THE HILLS are not really places for striking up conversations. As a rule, I'm happy with "How're you doin'?" If the day is fantastic, then it's OK to stop and say so. And if you've just overtaken someone, you don't talk, you want to quickly open a lead before it turns into one of those full-afternoon "we're not really competitive" races. But somehow, over the years, conversation has occasionally escaped these parameters and I've heard or uttered words that ricochet between stupid, unaccountable and plain surreal.
What's triggered this thought is bagger talk. More and more people are bent on telling you their totals, especially when you meet them on harder-to-get ones like Sgurr Mor. You thought you'd get a bit of peace, not "This is my fifth-last." Fifth-last what, for godsake? Or have they just had premonitions of mortality? Then someone tells you, at the end of the South Glen Shiel ridge, "Well, that's another seven out of the way."
But it tends to get made up for by encounters that go from odd to idiotic. Badly hungover on a winter circuit of Loch Turret, we encountered an Austrian party in the mist after Ben Chonzie. Three of them were arguing and one appealed to us: How far to the top? We said maybe 400 metres distance, less than 20 ascent. He nodded sadly and pointed to his mates: "They have had their summit snack. They will not go on." When we lost them in the mist they were still arguing, but I thought he was on a loser.
Sometimes the exchange is pure rudeness. We were strolling off the summit of Stob Ghabhar in spring when, totally unprovoked, a passer-by said: "Look at the pair of you, hands in your pockets. Are you advertising male leisure wear?" I was lost in admiration and only shocked at my inability to provide a snappy comeback.
I've been rude myself and not always effectively. One winter evening we passed a large, slow party coming down from Carn an Righ. At Dalmunzie in the gloaming a minibus was waiting. Ronnie gave the driver an estimate, then got chatting. Which university were they from? Edinburgh, he replied. "Shouldn't have bothered asking," I interrupted. "Where else would an Englishman go?" Politely, he replied: "Actually, I'm Swedish."
Another friend, Gordon, takes any helpful comment as an insult. We were sitting in the mist on one of the hummocks on Ben Donich when a passer-by said: "This isn't the summit, you know." Gordon glared at him. "So the map's right, then."
You say hello on the hills but not when it's a walk in the park. Doing a circuit of Dun Rig from Peebles, it's a socially tricky skill working out the changeover. Generally, if they're walking their dogs, you've crossed the line. Much of England and Wales can safely be regarded as public park. In the Brecon Beacons my cheery greeting was ignored by about 100 people until one shoved a camera in my hand and said: "Take our photograph." I did, and that was that, no please or thanks. My only conversation was with a guy who wanted to take my picture on the rudely named Fan y Big. He went each day to the grid reference of the date, in this case 030204, and photographed the first person he met. I posed, then ran.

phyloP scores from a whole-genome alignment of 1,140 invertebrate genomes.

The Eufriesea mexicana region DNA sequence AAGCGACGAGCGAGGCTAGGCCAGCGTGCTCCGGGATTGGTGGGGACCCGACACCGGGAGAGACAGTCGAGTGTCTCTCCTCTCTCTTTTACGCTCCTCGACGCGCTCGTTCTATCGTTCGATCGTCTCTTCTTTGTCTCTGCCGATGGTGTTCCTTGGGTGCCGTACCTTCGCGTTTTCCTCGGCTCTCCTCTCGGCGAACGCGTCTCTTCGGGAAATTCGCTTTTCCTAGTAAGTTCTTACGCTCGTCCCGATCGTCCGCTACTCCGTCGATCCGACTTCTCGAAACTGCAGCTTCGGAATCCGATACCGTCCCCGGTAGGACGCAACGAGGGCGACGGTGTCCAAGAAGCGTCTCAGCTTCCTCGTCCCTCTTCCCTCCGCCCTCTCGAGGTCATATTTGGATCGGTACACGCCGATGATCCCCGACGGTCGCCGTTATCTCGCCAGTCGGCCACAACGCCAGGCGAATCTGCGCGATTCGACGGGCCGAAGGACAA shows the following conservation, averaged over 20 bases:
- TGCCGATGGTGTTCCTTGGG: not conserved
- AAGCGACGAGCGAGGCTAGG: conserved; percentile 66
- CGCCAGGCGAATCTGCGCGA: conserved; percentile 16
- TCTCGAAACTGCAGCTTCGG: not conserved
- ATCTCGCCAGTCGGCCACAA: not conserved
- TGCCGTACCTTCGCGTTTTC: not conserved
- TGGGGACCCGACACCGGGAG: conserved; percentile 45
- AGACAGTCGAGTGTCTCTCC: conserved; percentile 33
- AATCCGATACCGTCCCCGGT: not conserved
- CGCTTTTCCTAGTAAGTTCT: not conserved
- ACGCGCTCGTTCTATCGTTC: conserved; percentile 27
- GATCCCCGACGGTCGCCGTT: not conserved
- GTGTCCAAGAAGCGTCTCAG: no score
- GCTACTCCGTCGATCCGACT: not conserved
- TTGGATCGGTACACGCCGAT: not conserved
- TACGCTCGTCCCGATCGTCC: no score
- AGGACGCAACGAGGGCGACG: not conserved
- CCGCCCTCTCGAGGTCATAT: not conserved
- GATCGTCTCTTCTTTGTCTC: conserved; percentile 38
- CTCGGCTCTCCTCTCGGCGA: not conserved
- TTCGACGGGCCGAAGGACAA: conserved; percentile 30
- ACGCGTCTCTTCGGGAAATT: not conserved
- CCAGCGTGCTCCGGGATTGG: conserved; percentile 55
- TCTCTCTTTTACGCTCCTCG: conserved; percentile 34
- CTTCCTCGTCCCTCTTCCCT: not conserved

Most exchanges are cheery, even if this spring on my tenth consecutive no-visibility summit the humour got fairly black. The inevitable exceptions are from Yorkshire. There was one Tyke encountered on a perfect day on Stob na Doire. "How're you doin'? Fantastic day," I said, fairly uncontroversially I thought. "Bloody BBC! Can't get the weather reet. If they said it'd be like this, Ah'd be oop the fookin' Anock Eegack." It took me a moment to work out this wasn't a variant of the Forcan Ridge.
It can be that you're just a bystander. I was once on top of a very crowded Ben Lomond, watching a mendicant sheep hustling people for a share of their sandwiches. Suddenly a rottweiler made a dart for it. Everyone waited for disaster but the owner - big, red-faced and wearing a Rangers strip - shouted: "Tyson, here!" Like a lamb, Tyson returned. Incidentally, we were up from Comer, via the unsuspected joys of the back corrie - a great route and not one you often see mentioned.
On Sgor Gaibhre we once bumped into a party from a Lennoxtown walking club. We got into a Where have you been? conversation with one of them. There was no overt competition, but we were all trying to be very precise in our Gaelic naming. The Lennoxtonian's mates didn't seem to notice. I think of them as villagers in a Samurai movie who can't understand the complexities of the slow-mo martial arts being performed in front of them. Anyway, he trounced us, his Sgurr nan Ceathreamhnan and Mullach na Dheiragain being just poetry, and we went on our way. As soon as we were out of earshot I asked my companion, "What about that?" He paused. "I've still got a stiffie."
Maybe we're all better staying with "How're you doin'?"
Ed. - Re Davie's TAC71 letter on the subject of Munro-boasting, see Charles Murray's response on page 16.
TAC 72 Index